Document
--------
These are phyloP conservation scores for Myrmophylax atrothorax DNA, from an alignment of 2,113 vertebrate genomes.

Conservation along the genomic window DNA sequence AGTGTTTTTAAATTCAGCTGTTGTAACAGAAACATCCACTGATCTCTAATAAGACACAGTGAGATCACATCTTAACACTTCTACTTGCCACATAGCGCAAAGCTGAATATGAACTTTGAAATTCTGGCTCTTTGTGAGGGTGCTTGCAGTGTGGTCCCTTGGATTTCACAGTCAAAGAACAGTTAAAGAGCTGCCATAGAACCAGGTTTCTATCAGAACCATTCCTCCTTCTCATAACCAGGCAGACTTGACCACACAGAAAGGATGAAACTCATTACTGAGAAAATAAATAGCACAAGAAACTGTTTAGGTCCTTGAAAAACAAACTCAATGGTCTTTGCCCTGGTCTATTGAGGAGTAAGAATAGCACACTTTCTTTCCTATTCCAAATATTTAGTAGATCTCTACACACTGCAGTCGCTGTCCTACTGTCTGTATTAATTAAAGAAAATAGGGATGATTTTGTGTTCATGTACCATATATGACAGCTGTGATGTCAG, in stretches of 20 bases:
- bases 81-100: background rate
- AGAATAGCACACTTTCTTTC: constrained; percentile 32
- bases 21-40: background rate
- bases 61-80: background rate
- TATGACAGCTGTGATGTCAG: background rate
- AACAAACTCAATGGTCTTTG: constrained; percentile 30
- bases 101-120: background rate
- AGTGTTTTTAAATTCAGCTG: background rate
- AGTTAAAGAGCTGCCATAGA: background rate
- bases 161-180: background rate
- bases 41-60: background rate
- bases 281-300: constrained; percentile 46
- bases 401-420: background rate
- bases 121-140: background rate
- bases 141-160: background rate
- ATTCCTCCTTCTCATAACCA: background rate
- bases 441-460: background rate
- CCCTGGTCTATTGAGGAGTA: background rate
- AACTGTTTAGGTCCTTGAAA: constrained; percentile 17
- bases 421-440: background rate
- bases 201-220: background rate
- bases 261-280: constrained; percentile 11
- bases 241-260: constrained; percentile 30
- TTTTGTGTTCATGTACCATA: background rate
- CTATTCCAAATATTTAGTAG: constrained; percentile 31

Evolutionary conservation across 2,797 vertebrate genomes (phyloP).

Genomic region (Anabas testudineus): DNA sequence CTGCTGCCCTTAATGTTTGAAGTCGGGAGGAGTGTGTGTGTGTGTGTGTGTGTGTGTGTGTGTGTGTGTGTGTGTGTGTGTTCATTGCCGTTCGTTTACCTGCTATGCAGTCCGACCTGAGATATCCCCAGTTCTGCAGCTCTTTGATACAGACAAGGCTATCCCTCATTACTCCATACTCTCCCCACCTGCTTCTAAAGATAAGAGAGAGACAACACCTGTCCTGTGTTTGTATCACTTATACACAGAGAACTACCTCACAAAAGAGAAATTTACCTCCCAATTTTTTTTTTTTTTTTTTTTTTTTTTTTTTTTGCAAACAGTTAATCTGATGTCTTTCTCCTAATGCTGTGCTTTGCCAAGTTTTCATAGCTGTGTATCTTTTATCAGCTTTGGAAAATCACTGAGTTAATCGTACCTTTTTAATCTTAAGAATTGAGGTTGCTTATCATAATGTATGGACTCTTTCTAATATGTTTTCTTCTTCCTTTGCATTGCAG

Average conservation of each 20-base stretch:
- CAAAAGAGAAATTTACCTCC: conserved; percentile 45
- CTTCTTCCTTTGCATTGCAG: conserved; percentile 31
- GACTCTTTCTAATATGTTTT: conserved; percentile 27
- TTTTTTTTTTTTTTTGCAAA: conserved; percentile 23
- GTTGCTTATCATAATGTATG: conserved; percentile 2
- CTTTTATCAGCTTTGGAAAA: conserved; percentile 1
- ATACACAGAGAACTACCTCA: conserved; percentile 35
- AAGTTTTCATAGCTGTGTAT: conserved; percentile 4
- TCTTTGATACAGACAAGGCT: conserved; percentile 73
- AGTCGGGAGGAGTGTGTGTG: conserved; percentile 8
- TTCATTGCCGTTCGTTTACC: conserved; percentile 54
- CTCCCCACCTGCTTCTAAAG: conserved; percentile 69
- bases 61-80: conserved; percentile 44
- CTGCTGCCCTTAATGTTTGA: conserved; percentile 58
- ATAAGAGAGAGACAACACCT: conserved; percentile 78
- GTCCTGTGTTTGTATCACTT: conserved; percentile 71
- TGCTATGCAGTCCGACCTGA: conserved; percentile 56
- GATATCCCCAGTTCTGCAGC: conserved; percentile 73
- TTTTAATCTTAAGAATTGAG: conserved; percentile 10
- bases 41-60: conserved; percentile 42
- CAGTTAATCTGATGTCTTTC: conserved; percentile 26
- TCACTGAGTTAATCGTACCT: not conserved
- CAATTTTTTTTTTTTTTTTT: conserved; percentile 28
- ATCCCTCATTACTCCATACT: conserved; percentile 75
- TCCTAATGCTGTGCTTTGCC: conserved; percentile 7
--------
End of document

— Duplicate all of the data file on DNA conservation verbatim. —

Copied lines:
These are phyloP conservation scores for Myrmophylax atrothorax DNA, from an alignment of 2,113 vertebrate genomes.

Conservation along the genomic window DNA sequence AGTGTTTTTAAATTCAGCTGTTGTAACAGAAACATCCACTGATCTCTAATAAGACACAGTGAGATCACATCTTAACACTTCTACTTGCCACATAGCGCAAAGCTGAATATGAACTTTGAAATTCTGGCTCTTTGTGAGGGTGCTTGCAGTGTGGTCCCTTGGATTTCACAGTCAAAGAACAGTTAAAGAGCTGCCATAGAACCAGGTTTCTATCAGAACCATTCCTCCTTCTCATAACCAGGCAGACTTGACCACACAGAAAGGATGAAACTCATTACTGAGAAAATAAATAGCACAAGAAACTGTTTAGGTCCTTGAAAAACAAACTCAATGGTCTTTGCCCTGGTCTATTGAGGAGTAAGAATAGCACACTTTCTTTCCTATTCCAAATATTTAGTAGATCTCTACACACTGCAGTCGCTGTCCTACTGTCTGTATTAATTAAAGAAAATAGGGATGATTTTGTGTTCATGTACCATATATGACAGCTGTGATGTCAG, in stretches of 20 bases:
- bases 81-100: background rate
- AGAATAGCACACTTTCTTTC: constrained; percentile 32
- bases 21-40: background rate
- bases 61-80: background rate
- TATGACAGCTGTGATGTCAG: background rate
- AACAAACTCAATGGTCTTTG: constrained; percentile 30
- bases 101-120: background rate
- AGTGTTTTTAAATTCAGCTG: background rate
- AGTTAAAGAGCTGCCATAGA: background rate
- bases 161-180: background rate
- bases 41-60: background rate
- bases 281-300: constrained; percentile 46
- bases 401-420: background rate
- bases 121-140: background rate
- bases 141-160: background rate
- ATTCCTCCTTCTCATAACCA: background rate
- bases 441-460: background rate
- CCCTGGTCTATTGAGGAGTA: background rate
- AACTGTTTAGGTCCTTGAAA: constrained; percentile 17
- bases 421-440: background rate
- bases 201-220: background rate
- bases 261-280: constrained; percentile 11
- bases 241-260: constrained; percentile 30
- TTTTGTGTTCATGTACCATA: background rate
- CTATTCCAAATATTTAGTAG: constrained; percentile 31

Evolutionary conservation across 2,797 vertebrate genomes (phyloP).

Genomic region (Anabas testudineus): DNA sequence CTGCTGCCCTTAATGTTTGAAGTCGGGAGGAGTGTGTGTGTGTGTGTGTGTGTGTGTGTGTGTGTGTGTGTGTGTGTGTGTTCATTGCCGTTCGTTTACCTGCTATGCAGTCCGACCTGAGATATCCCCAGTTCTGCAGCTCTTTGATACAGACAAGGCTATCCCTCATTACTCCATACTCTCCCCACCTGCTTCTAAAGATAAGAGAGAGACAACACCTGTCCTGTGTTTGTATCACTTATACACAGAGAACTACCTCACAAAAGAGAAATTTACCTCCCAATTTTTTTTTTTTTTTTTTTTTTTTTTTTTTTTGCAAACAGTTAATCTGATGTCTTTCTCCTAATGCTGTGCTTTGCCAAGTTTTCATAGCTGTGTATCTTTTATCAGCTTTGGAAAATCACTGAGTTAATCGTACCTTTTTAATCTTAAGAATTGAGGTTGCTTATCATAATGTATGGACTCTTTCTAATATGTTTTCTTCTTCCTTTGCATTGCAG

Average conservation of each 20-base stretch:
- CAAAAGAGAAATTTACCTCC: conserved; percentile 45
- CTTCTTCCTTTGCATTGCAG: conserved; percentile 31
- GACTCTTTCTAATATGTTTT: conserved; percentile 27
- TTTTTTTTTTTTTTTGCAAA: conserved; percentile 23
- GTTGCTTATCATAATGTATG: conserved; percentile 2
- CTTTTATCAGCTTTGGAAAA: conserved; percentile 1
- ATACACAGAGAACTACCTCA: conserved; percentile 35
- AAGTTTTCATAGCTGTGTAT: conserved; percentile 4
- TCTTTGATACAGACAAGGCT: conserved; percentile 73
- AGTCGGGAGGAGTGTGTGTG: conserved; percentile 8
- TTCATTGCCGTTCGTTTACC: conserved; percentile 54
- CTCCCCACCTGCTTCTAAAG: conserved; percentile 69
- bases 61-80: conserved; percentile 44
- CTGCTGCCCTTAATGTTTGA: conserved; percentile 58
- ATAAGAGAGAGACAACACCT: conserved; percentile 78
- GTCCTGTGTTTGTATCACTT: conserved; percentile 71
- TGCTATGCAGTCCGACCTGA: conserved; percentile 56
- GATATCCCCAGTTCTGCAGC: conserved; percentile 73
- TTTTAATCTTAAGAATTGAG: conserved; percentile 10
- bases 41-60: conserved; percentile 42
- CAGTTAATCTGATGTCTTTC: conserved; percentile 26
- TCACTGAGTTAATCGTACCT: not conserved
- CAATTTTTTTTTTTTTTTTT: conserved; percentile 28
- ATCCCTCATTACTCCATACT: conserved; percentile 75
- TCCTAATGCTGTGCTTTGCC: conserved; percentile 7